A sunny Saturday afternoon with a 22-piece band as we remembered a great musician
For an out of the way small Mexican town, Ajijic has a pretty lively music community. A lot of musicians retired here after music careers in the States, Canada, and some Latin American and European countries. The costs of living are low – always a concern for artists who often don’t have a retirement fund and are living on Social Security. Plus, the weather is great, there is plenty of good food, good drinking and good friends.
And Mexico loves music. And with the creative capital of Mexico, Guadalajara, only an hour away, there are plenty of venues to play in, plenty of compañeros to play with, and eager audiences.
One of those retired (but not really) musicians was the trumpet player/composer/ keyboardist/drummer and vocalist Jimmy Barto. A graduate of the famed Berklee College of Music in Boston, after graduation he joined the College’s faculty as an Instructor of Film Scoring for eight years. He also composed and arranged music for Boston recording sessions and scored the soundtracks for nationally-televised documentaries, full-scale musicals, and films like “Fame”. He also arranged and produced recordings of “Lullaby of Birdland” and “Over the Rainbow” by Julia Brody and “Caravan” by Chris Hein. He continued recording and producing after moving to Lakeside in his own commercial recording studios using s software he developed.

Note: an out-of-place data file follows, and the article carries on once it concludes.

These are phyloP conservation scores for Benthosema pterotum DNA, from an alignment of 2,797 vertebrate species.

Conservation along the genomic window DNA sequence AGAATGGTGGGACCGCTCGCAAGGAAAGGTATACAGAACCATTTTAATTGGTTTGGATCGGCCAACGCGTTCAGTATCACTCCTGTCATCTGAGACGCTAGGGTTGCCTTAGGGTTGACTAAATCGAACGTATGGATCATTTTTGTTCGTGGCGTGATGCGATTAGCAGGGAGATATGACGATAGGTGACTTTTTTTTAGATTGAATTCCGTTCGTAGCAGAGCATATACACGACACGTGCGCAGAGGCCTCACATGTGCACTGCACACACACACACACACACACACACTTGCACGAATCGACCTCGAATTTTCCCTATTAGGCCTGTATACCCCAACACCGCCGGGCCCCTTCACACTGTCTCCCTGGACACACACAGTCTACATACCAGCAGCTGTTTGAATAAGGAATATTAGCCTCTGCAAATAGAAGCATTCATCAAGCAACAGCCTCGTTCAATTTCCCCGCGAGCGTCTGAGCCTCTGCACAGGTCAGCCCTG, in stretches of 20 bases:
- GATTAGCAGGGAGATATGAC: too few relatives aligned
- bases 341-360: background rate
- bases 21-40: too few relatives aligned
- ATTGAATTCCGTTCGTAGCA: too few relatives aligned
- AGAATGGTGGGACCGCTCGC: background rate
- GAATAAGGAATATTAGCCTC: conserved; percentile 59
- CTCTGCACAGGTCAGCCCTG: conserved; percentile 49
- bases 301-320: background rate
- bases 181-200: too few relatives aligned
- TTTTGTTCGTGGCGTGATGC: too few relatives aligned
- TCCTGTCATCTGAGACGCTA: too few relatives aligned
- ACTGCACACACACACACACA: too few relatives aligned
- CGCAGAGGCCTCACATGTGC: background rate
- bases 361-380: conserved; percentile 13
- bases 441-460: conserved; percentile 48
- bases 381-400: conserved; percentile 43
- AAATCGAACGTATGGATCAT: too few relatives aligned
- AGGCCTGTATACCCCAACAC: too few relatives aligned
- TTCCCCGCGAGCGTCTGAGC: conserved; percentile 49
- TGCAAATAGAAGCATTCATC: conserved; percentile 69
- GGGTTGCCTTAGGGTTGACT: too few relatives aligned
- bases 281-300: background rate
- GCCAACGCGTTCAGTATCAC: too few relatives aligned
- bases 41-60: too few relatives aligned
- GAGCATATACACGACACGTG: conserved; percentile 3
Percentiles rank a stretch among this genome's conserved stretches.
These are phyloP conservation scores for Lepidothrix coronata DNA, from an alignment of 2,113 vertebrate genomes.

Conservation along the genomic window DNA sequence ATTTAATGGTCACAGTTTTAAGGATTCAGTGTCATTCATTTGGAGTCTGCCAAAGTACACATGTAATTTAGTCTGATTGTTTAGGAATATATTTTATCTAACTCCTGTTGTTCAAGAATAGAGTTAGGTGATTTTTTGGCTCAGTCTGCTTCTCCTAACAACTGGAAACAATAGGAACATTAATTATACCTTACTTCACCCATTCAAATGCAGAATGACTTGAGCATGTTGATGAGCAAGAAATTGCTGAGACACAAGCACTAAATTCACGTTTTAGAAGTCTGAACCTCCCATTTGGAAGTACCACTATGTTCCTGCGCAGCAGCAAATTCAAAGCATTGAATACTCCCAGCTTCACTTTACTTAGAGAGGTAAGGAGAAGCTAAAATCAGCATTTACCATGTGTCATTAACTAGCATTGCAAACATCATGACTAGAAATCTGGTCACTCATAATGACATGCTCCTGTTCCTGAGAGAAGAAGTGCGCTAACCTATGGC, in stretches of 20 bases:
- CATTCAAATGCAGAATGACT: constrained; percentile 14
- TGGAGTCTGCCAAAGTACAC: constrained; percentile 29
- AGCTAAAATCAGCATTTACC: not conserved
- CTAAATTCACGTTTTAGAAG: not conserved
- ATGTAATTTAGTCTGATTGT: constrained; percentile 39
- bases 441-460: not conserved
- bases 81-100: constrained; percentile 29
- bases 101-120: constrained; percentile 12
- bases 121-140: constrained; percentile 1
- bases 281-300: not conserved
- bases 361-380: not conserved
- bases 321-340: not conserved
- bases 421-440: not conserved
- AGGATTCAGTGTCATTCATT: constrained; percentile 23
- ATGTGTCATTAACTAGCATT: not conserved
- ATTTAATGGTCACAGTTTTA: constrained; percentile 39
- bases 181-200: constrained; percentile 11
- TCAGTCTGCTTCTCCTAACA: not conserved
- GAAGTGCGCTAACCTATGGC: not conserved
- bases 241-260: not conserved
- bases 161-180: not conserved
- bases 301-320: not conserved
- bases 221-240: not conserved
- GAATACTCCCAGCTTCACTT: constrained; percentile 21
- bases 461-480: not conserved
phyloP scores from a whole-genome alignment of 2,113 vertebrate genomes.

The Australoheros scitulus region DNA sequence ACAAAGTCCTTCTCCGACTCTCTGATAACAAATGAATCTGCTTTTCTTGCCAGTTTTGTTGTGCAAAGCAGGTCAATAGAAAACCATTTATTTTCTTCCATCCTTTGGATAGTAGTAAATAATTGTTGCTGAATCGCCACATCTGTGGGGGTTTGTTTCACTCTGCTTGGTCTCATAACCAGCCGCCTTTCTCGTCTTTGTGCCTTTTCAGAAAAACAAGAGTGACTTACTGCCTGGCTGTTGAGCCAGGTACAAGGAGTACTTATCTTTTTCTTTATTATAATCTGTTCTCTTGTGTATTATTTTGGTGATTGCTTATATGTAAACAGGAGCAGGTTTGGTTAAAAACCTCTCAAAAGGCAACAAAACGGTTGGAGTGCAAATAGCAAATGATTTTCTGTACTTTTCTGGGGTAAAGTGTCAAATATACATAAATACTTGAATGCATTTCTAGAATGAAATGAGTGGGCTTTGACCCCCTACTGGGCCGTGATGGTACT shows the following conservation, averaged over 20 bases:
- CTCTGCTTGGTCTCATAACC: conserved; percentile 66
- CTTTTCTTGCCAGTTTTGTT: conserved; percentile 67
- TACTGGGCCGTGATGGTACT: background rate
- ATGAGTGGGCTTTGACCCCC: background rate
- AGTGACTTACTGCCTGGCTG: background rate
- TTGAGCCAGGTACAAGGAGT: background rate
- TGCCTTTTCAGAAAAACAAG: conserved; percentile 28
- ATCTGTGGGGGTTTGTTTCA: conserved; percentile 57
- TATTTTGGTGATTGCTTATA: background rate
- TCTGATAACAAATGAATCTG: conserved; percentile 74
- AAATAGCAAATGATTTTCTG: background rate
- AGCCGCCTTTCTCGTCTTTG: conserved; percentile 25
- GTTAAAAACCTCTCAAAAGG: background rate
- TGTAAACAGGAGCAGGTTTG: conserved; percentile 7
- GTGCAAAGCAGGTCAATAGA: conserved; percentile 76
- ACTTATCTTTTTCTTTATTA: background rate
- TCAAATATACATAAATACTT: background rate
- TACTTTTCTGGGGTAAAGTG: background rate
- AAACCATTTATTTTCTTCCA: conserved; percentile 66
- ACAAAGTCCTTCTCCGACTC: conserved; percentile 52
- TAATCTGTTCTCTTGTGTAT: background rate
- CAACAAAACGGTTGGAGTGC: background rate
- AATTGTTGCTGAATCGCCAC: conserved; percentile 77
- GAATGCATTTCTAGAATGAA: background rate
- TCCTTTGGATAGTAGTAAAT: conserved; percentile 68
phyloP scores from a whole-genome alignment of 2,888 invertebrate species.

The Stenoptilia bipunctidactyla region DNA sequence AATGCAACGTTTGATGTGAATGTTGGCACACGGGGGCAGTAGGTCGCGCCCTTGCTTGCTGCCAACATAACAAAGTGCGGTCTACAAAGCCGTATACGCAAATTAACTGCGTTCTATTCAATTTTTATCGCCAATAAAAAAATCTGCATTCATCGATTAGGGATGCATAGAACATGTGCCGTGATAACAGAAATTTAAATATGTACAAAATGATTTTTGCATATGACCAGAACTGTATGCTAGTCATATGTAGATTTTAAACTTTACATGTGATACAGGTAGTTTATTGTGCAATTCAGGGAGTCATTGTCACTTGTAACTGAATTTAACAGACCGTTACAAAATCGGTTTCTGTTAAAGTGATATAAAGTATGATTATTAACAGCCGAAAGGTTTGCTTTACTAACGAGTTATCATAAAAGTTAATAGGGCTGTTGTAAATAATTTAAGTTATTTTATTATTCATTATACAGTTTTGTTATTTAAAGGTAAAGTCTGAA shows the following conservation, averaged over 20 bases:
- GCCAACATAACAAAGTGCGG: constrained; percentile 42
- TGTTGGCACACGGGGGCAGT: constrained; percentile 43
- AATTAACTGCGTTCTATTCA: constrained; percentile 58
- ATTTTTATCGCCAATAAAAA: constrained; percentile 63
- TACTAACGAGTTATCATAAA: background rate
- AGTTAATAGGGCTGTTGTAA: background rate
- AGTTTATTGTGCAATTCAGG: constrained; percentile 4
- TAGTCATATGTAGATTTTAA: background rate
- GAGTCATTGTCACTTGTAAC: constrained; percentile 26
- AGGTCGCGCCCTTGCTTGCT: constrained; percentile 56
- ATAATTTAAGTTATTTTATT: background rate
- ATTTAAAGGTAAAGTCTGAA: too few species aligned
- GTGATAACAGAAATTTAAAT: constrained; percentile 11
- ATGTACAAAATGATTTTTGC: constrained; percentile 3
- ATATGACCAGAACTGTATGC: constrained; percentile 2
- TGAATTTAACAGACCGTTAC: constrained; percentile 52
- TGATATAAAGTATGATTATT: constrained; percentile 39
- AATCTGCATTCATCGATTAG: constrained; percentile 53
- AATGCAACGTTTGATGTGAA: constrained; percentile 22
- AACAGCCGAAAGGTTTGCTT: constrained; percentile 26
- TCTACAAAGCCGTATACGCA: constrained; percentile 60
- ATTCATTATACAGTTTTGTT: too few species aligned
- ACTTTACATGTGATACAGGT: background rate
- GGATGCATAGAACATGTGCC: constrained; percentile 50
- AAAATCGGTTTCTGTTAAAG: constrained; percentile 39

He died a year ago and the music community here celebrated his passing anniversary with what else, a concert. Christine Phillipson of the Los Amigos Big Band pulled the band together, along with Guadalajara-based singer Alejandra Perez Romero, for a musical celebration fit for a former mainstay of the local music community.
The concert was held at the 4toSentido, a vast second story outdoor restaurant/venue overlooking Lake Chapala, with room for over a hundred socially-distanced people and socially-distanced dancing. Which was a good thing because 115 people showed up for what was supposed to be a one hundred seat concert. Although it strained the restaurant staff a bit, a few more tables and chairs were brought out and he extras had perfectly good seats in the big tents set up on the restaurant’s outdoor plaza, the size of half a football field.
The 22-piece band knocked itself out, playing high energy jazz and standards in the first set and smoothly backing Alejandra in the second set for mostly old favorites. Barto’s former partner gave, not an eulogy, but a tip of the hat and some funny observations about Jimmy. After she spoke , people at tables whispered their own stories of his performances. Especially moved was Ray Domenech, owner of Casa Domenech, a local jazz venue where Jimmy often played and where is memorial service was held a year ago.
It was a lovely Saturday afternoon, sitting in the shaded outdoors, sipping beer and tequila, and listening to world class jazz from a 22-piece band. I just wish Jimmy had been in the band.
Patrick O’Heffernan, Host, Music Sin Fronteras radio
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